Thursday, 28 March 2013

Paul Hollywood's Spitfire Sourdough

You can tell what sort of family mine is when my mum says stuff like ‘Ooh you’re coming home, I’ll get the sourdough starter out.’ Sourdough is a bit of a faff and takes some preparation, but it is completely justified by the taste of the bread. We really wanted to try an ale bread and this recipe from Paul Hollywood’s How to Bake book looked lovely so I gave it a go. With only one sourdough proving basket, one of my loafs sort of looks like it should and the other looks like a very sad squished version. Queue us madly searching Amazon for a second proving basket for next time…


750g strong white bread flour

500g sourdough starter

15g salt

250ml Spitfire Ale

100-200ml tepid water

Olive oil for kneading

For beer paste

125ml Spitfire Ale

100g rye flour

Start off by measuring the flour into a large mixing bowl with the salt and the starter. (I used my mum’s KitchenAid just because I could).

Add the Spitfire Ale and half the tepid water and mix it all around using your hands. Add more of the water if you need to in order to pick up all of the flour.

Coat a work surface with a little olive oil and knead the dough for 5-10 minutes. I did 5 minutes in the KitchenAid and 5 minutes by hand, because I always like to get a little feel for the dough. Keeping kneading until the dough is soft and smooth.

Pop the dough into a lightly oiled bowl and cover with a tea towel. Leave to prove at a warm temperature (I put it in the airing cupboard) for 5 hours.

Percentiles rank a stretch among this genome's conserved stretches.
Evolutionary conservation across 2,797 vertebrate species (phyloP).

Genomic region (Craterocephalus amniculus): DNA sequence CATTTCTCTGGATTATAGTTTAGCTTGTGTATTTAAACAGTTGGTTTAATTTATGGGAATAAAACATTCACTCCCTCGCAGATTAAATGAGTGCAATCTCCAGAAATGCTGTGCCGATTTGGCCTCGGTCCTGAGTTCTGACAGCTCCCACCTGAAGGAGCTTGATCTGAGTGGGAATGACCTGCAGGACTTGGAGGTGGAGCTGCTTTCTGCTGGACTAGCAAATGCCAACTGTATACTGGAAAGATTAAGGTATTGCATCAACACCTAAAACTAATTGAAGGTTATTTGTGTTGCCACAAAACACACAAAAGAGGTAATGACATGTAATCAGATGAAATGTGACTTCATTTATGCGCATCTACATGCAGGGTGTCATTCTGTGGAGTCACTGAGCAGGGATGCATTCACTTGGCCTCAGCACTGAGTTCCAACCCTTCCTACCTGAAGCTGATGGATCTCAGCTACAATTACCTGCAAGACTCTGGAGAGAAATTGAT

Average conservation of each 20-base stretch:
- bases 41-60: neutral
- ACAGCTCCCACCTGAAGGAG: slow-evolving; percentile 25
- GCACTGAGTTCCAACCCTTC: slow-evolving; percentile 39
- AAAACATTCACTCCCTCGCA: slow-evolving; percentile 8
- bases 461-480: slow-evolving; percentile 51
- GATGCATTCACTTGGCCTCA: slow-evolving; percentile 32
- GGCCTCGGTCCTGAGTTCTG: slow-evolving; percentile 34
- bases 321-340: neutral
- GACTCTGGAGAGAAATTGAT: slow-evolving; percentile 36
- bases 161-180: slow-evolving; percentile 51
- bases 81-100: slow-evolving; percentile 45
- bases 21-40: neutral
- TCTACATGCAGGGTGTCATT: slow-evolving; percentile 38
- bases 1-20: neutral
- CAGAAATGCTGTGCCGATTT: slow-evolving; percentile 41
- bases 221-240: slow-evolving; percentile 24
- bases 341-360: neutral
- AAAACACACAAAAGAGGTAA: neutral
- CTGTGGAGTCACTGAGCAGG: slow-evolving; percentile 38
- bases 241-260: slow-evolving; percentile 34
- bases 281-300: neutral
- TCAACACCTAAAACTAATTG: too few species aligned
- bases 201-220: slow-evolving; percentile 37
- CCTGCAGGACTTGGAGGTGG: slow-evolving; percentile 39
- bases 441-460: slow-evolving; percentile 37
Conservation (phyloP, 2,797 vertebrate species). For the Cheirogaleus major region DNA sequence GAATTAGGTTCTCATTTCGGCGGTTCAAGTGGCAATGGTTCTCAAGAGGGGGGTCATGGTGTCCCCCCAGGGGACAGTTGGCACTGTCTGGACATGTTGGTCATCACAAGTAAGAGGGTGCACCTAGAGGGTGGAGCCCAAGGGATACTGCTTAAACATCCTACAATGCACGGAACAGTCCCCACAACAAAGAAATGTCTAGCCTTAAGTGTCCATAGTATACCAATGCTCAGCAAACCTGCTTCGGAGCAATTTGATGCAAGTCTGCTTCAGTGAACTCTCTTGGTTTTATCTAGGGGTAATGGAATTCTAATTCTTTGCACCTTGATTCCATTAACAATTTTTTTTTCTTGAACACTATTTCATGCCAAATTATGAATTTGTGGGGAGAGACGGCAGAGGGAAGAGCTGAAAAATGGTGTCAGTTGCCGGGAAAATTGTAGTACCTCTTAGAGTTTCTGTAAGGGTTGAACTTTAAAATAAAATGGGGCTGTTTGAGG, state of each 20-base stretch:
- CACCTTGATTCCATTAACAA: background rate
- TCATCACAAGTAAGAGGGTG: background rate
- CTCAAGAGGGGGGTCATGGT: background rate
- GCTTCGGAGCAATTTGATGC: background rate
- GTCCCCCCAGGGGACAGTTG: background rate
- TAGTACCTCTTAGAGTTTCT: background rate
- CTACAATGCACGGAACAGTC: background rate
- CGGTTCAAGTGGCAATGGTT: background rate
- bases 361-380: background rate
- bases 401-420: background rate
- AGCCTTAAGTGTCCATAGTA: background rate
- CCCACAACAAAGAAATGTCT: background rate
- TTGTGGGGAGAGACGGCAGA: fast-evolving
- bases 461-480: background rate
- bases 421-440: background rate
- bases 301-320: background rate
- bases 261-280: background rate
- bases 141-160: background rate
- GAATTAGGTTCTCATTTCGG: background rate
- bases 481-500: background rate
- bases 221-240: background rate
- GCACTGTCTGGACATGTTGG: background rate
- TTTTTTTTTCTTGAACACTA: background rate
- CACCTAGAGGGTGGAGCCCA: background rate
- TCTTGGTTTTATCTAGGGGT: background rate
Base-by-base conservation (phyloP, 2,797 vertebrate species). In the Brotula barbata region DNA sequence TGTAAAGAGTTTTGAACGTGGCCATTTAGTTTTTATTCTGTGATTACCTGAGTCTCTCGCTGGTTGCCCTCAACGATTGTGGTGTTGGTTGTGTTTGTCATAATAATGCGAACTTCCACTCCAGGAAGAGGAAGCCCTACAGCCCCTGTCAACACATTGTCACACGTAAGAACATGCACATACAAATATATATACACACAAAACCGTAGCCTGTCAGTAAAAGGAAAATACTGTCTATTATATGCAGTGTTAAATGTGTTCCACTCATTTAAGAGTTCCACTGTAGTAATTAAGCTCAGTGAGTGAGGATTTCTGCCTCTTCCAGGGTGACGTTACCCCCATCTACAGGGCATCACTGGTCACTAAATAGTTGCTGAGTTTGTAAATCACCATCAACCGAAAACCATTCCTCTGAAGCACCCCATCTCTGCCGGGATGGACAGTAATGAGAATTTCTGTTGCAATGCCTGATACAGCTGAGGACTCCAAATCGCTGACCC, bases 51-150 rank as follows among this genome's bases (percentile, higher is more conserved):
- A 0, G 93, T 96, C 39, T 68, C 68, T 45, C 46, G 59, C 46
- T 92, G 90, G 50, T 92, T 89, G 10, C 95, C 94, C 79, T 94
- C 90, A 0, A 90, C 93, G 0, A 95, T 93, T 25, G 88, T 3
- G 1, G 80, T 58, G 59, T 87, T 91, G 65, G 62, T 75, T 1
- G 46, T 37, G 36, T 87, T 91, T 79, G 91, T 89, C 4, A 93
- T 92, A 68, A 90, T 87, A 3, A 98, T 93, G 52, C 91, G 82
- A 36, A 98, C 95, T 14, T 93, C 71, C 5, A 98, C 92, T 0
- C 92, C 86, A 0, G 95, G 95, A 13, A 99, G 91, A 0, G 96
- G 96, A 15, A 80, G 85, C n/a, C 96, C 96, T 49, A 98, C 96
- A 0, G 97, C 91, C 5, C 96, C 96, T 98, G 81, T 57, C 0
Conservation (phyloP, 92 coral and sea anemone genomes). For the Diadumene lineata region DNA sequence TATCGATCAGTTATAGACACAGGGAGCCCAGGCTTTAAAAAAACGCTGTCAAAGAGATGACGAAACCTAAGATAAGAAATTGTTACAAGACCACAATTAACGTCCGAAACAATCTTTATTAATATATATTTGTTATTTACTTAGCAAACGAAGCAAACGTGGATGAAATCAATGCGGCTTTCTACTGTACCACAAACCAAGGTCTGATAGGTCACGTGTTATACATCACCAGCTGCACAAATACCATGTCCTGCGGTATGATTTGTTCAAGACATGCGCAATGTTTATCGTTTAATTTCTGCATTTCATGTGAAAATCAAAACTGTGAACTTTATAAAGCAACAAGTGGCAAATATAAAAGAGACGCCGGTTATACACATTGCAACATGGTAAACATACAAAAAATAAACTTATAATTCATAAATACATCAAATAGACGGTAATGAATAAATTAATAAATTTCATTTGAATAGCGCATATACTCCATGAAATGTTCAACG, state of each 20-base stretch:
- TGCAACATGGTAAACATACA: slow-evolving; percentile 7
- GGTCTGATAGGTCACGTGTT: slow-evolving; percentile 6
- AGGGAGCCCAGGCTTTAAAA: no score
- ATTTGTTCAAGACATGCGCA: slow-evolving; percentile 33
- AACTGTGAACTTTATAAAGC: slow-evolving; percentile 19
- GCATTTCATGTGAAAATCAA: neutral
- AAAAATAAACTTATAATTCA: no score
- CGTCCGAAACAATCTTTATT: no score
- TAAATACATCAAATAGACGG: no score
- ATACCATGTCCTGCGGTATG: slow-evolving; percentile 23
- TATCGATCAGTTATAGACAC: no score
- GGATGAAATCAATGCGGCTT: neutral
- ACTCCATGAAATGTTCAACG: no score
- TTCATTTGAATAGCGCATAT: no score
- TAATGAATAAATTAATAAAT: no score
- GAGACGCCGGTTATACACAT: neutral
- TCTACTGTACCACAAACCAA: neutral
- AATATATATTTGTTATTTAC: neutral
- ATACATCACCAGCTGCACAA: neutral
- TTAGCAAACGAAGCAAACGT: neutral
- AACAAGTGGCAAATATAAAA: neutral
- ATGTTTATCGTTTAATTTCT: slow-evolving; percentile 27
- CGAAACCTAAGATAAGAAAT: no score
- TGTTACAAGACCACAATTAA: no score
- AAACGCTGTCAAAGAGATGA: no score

Cover 2 baking trays with muslin cloths and dust them with flour, or prepare your proving baskets in the same way if you have them.

Tip the risen dough out onto a floured surface and knock the air out. Divide the dough into two round cob shapes and pop onto the trays or in the proving baskets. Cover with a large plastic bag and leave to prove for about 24 hours or until at least doubled in size.

Around an hour before you intend to bake the loaves make the beer paste by mixing the Spitfire and rye dough together. Leave it to stand on the side.

Heat the oven to 190⁰C. Line two baking trays with parchment.

Transfer the loaves to the baking trays. As you can see the one in my proving basket came out quite nicely, and the other one looks like a very sad, squished version of a pile of gunge. (I baked it anyway and it still tasted nice, it was just a bit flatter than the other one…)

Smear the beer paste all over the loaves. This is a litter harder than I imagined, and I think I managed to deflate my poor loaf quite a lot by being a cack-handed paster. Practise makes perfect as they say.

Slash a crosshatch pattern deeply over the top of the loaves. As usual I was a bit timid with my slashing so the pattern wasn’t especially deep but who really cares?

Bake for 40 minutes or until the loaves sound hollow when you tap them underneath. Cool them on a wire rack.

This bread is amazing with soup, curry and stews, or just as a special sandwich.

Wednesday, 27 March 2013

Banana Cookies

I will admit I was a tad skeptical when I first came across this recipe. Surely bananas belong in cake and cake alone? (or bread…) Anyway they are pretty darn tasty and a great way to use up ripe bananas. I followed the original recipe my mum gave me, ground clove and all, but I HATE clove with a fiery passion so will definitely be leaving it out next time. Not that you can taste it particularly, but it’s a psychological thing. I just know that it’s in there. Also, because I’m clearly a complete spaz I totally forgot to put the egg in. It didn’t actually make a difference, except that they wouldn’t last as long, but that’s never really a problem around us lot.


8oz unsalted butter

8oz caster sugar

1 egg, room temp

3 medium ripe bananas